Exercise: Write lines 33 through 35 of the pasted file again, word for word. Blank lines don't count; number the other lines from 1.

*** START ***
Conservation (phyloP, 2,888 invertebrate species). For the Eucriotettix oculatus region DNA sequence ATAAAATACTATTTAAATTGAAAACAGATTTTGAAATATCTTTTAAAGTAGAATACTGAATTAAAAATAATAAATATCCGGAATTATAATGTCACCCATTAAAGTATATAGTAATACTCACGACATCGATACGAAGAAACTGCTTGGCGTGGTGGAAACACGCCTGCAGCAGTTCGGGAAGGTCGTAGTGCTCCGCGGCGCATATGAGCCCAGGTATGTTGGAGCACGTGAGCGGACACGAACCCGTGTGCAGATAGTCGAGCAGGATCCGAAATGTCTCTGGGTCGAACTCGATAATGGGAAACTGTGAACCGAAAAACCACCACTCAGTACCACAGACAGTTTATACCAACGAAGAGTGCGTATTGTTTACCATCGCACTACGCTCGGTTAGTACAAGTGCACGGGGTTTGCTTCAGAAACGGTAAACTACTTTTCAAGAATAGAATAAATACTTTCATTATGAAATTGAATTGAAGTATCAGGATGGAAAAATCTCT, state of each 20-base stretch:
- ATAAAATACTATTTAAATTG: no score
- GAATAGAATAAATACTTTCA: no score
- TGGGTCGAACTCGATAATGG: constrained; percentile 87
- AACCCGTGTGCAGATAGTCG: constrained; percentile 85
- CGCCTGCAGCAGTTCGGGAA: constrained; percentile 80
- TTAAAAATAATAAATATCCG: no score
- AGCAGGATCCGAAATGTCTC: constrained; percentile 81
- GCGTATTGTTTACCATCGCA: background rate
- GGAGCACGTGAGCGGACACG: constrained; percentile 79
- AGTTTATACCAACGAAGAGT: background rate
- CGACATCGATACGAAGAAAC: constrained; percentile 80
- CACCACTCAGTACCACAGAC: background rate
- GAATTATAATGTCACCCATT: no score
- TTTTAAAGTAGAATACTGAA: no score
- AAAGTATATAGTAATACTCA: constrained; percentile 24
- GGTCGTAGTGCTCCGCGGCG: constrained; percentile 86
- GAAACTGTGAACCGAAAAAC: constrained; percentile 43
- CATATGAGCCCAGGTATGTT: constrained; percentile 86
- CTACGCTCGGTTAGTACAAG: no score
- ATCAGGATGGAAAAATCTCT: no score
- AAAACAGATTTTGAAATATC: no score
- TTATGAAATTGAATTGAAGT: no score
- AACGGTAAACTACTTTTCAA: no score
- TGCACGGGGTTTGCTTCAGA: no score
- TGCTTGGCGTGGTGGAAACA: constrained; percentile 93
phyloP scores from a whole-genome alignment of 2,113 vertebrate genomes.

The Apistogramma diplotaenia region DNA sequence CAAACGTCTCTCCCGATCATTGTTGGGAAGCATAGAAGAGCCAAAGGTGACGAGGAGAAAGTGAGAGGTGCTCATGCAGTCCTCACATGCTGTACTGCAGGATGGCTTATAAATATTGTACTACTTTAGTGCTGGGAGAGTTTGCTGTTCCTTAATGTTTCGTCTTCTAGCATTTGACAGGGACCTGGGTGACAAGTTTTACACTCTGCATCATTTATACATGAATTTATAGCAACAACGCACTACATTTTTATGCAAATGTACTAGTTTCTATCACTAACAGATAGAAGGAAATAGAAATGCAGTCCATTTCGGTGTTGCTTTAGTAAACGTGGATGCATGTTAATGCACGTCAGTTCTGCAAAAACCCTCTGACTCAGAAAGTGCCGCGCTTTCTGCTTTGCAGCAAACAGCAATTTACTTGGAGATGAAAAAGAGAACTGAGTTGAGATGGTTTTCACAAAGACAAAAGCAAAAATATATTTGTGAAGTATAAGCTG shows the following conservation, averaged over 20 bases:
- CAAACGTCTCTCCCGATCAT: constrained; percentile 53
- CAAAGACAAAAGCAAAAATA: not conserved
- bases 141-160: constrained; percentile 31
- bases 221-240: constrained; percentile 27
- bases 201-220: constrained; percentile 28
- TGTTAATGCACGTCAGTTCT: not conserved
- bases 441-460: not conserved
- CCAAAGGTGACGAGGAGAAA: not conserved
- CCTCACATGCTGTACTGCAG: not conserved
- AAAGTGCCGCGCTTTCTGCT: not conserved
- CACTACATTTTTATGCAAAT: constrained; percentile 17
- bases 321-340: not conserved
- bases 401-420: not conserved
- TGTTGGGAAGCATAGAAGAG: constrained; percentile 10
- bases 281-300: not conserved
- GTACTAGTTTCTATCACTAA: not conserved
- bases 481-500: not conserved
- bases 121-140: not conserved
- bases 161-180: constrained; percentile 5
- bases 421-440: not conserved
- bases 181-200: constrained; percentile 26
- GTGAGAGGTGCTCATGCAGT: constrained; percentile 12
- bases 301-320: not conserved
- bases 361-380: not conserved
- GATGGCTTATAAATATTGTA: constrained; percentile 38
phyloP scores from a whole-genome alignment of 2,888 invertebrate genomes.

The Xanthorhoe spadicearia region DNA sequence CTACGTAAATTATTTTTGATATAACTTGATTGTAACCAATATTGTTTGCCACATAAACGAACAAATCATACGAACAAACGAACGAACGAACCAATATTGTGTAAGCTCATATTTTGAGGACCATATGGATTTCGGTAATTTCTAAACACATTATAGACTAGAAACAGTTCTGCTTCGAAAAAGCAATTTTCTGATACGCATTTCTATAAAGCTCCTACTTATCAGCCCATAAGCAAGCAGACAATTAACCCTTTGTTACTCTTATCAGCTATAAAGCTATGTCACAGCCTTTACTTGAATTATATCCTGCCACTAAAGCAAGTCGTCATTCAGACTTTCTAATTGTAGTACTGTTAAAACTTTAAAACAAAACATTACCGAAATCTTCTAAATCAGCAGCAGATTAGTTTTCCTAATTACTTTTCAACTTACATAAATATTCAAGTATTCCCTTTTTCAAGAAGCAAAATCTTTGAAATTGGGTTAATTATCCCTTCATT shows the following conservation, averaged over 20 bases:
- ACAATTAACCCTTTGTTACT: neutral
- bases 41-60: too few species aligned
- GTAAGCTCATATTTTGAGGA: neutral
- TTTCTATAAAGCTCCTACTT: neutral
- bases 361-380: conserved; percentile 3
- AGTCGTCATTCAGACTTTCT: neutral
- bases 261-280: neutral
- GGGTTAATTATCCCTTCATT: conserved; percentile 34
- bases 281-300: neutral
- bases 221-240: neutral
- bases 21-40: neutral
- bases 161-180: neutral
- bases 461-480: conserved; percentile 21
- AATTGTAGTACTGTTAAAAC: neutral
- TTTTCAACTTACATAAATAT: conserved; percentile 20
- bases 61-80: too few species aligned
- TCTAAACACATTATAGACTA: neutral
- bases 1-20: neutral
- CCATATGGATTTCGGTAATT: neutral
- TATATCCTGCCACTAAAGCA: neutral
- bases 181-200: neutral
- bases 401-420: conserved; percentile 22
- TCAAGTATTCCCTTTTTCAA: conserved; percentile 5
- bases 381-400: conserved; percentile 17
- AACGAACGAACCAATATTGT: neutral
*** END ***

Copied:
- bases 201-220: constrained; percentile 28
- TGTTAATGCACGTCAGTTCT: not conserved
- bases 441-460: not conserved